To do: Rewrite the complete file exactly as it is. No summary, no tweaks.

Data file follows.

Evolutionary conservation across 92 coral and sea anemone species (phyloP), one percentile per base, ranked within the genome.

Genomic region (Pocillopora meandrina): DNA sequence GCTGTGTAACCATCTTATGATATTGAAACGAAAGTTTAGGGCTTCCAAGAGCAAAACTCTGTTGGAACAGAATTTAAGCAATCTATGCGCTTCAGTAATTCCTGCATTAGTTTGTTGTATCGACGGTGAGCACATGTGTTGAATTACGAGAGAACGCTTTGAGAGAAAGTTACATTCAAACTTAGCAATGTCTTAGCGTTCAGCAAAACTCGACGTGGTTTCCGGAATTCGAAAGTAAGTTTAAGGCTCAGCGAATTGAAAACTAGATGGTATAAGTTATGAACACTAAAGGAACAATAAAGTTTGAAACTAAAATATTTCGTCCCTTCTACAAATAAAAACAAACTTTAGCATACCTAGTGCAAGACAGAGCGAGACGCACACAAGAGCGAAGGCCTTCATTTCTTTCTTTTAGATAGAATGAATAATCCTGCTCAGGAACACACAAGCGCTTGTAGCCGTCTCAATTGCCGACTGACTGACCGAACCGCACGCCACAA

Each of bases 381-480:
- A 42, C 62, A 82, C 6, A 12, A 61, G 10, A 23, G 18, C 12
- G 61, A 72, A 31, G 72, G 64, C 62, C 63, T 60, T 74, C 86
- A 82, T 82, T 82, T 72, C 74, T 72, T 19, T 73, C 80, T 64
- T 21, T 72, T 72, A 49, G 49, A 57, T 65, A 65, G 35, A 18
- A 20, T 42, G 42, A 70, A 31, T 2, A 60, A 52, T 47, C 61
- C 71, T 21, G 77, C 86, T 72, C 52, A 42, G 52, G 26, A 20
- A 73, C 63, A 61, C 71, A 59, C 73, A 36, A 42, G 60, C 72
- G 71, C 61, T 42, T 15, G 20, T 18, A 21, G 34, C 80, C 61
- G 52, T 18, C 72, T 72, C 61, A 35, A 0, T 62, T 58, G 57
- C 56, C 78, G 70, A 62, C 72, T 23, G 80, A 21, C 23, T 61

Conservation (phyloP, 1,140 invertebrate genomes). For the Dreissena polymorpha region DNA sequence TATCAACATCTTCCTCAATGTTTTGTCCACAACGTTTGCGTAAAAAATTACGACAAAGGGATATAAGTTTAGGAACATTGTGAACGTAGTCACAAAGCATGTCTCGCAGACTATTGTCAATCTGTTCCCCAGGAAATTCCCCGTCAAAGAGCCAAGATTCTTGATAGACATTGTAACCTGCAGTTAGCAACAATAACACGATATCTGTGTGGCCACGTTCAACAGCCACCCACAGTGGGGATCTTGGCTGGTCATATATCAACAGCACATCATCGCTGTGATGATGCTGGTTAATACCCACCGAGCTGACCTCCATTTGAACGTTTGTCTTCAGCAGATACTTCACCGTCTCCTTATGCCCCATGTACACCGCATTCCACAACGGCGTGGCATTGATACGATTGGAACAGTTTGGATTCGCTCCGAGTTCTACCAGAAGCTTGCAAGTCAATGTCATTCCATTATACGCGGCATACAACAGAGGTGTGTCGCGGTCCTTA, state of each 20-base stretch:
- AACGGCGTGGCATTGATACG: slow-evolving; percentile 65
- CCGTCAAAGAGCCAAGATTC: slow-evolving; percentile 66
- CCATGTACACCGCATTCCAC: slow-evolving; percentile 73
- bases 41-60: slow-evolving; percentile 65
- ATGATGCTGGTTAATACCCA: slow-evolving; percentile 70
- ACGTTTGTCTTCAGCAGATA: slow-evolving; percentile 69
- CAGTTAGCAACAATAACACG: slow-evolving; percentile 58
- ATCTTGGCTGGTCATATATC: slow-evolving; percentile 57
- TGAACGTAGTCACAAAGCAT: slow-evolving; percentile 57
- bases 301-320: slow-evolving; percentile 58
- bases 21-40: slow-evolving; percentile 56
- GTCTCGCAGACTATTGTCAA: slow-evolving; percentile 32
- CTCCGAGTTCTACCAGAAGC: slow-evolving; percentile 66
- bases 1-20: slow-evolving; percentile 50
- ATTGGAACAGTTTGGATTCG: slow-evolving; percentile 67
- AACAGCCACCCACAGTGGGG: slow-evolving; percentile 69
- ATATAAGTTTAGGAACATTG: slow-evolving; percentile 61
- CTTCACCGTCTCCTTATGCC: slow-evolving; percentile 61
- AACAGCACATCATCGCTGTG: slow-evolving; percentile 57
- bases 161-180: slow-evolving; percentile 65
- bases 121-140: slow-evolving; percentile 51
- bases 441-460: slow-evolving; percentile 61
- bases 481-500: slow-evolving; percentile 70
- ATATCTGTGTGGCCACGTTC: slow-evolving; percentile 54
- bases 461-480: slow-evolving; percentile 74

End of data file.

Evolutionary conservation across 92 coral and sea anemone species (phyloP), one percentile per base, ranked within the genome.

Genomic region (Pocillopora meandrina): DNA sequence GCTGTGTAACCATCTTATGATATTGAAACGAAAGTTTAGGGCTTCCAAGAGCAAAACTCTGTTGGAACAGAATTTAAGCAATCTATGCGCTTCAGTAATTCCTGCATTAGTTTGTTGTATCGACGGTGAGCACATGTGTTGAATTACGAGAGAACGCTTTGAGAGAAAGTTACATTCAAACTTAGCAATGTCTTAGCGTTCAGCAAAACTCGACGTGGTTTCCGGAATTCGAAAGTAAGTTTAAGGCTCAGCGAATTGAAAACTAGATGGTATAAGTTATGAACACTAAAGGAACAATAAAGTTTGAAACTAAAATATTTCGTCCCTTCTACAAATAAAAACAAACTTTAGCATACCTAGTGCAAGACAGAGCGAGACGCACACAAGAGCGAAGGCCTTCATTTCTTTCTTTTAGATAGAATGAATAATCCTGCTCAGGAACACACAAGCGCTTGTAGCCGTCTCAATTGCCGACTGACTGACCGAACCGCACGCCACAA

Each of bases 381-480:
- A 42, C 62, A 82, C 6, A 12, A 61, G 10, A 23, G 18, C 12
- G 61, A 72, A 31, G 72, G 64, C 62, C 63, T 60, T 74, C 86
- A 82, T 82, T 82, T 72, C 74, T 72, T 19, T 73, C 80, T 64
- T 21, T 72, T 72, A 49, G 49, A 57, T 65, A 65, G 35, A 18
- A 20, T 42, G 42, A 70, A 31, T 2, A 60, A 52, T 47, C 61
- C 71, T 21, G 77, C 86, T 72, C 52, A 42, G 52, G 26, A 20
- A 73, C 63, A 61, C 71, A 59, C 73, A 36, A 42, G 60, C 72
- G 71, C 61, T 42, T 15, G 20, T 18, A 21, G 34, C 80, C 61
- G 52, T 18, C 72, T 72, C 61, A 35, A 0, T 62, T 58, G 57
- C 56, C 78, G 70, A 62, C 72, T 23, G 80, A 21, C 23, T 61

Conservation (phyloP, 1,140 invertebrate genomes). For the Dreissena polymorpha region DNA sequence TATCAACATCTTCCTCAATGTTTTGTCCACAACGTTTGCGTAAAAAATTACGACAAAGGGATATAAGTTTAGGAACATTGTGAACGTAGTCACAAAGCATGTCTCGCAGACTATTGTCAATCTGTTCCCCAGGAAATTCCCCGTCAAAGAGCCAAGATTCTTGATAGACATTGTAACCTGCAGTTAGCAACAATAACACGATATCTGTGTGGCCACGTTCAACAGCCACCCACAGTGGGGATCTTGGCTGGTCATATATCAACAGCACATCATCGCTGTGATGATGCTGGTTAATACCCACCGAGCTGACCTCCATTTGAACGTTTGTCTTCAGCAGATACTTCACCGTCTCCTTATGCCCCATGTACACCGCATTCCACAACGGCGTGGCATTGATACGATTGGAACAGTTTGGATTCGCTCCGAGTTCTACCAGAAGCTTGCAAGTCAATGTCATTCCATTATACGCGGCATACAACAGAGGTGTGTCGCGGTCCTTA, state of each 20-base stretch:
- AACGGCGTGGCATTGATACG: slow-evolving; percentile 65
- CCGTCAAAGAGCCAAGATTC: slow-evolving; percentile 66
- CCATGTACACCGCATTCCAC: slow-evolving; percentile 73
- bases 41-60: slow-evolving; percentile 65
- ATGATGCTGGTTAATACCCA: slow-evolving; percentile 70
- ACGTTTGTCTTCAGCAGATA: slow-evolving; percentile 69
- CAGTTAGCAACAATAACACG: slow-evolving; percentile 58
- ATCTTGGCTGGTCATATATC: slow-evolving; percentile 57
- TGAACGTAGTCACAAAGCAT: slow-evolving; percentile 57
- bases 301-320: slow-evolving; percentile 58
- bases 21-40: slow-evolving; percentile 56
- GTCTCGCAGACTATTGTCAA: slow-evolving; percentile 32
- CTCCGAGTTCTACCAGAAGC: slow-evolving; percentile 66
- bases 1-20: slow-evolving; percentile 50
- ATTGGAACAGTTTGGATTCG: slow-evolving; percentile 67
- AACAGCCACCCACAGTGGGG: slow-evolving; percentile 69
- ATATAAGTTTAGGAACATTG: slow-evolving; percentile 61
- CTTCACCGTCTCCTTATGCC: slow-evolving; percentile 61
- AACAGCACATCATCGCTGTG: slow-evolving; percentile 57
- bases 161-180: slow-evolving; percentile 65
- bases 121-140: slow-evolving; percentile 51
- bases 441-460: slow-evolving; percentile 61
- bases 481-500: slow-evolving; percentile 70
- ATATCTGTGTGGCCACGTTC: slow-evolving; percentile 54
- bases 461-480: slow-evolving; percentile 74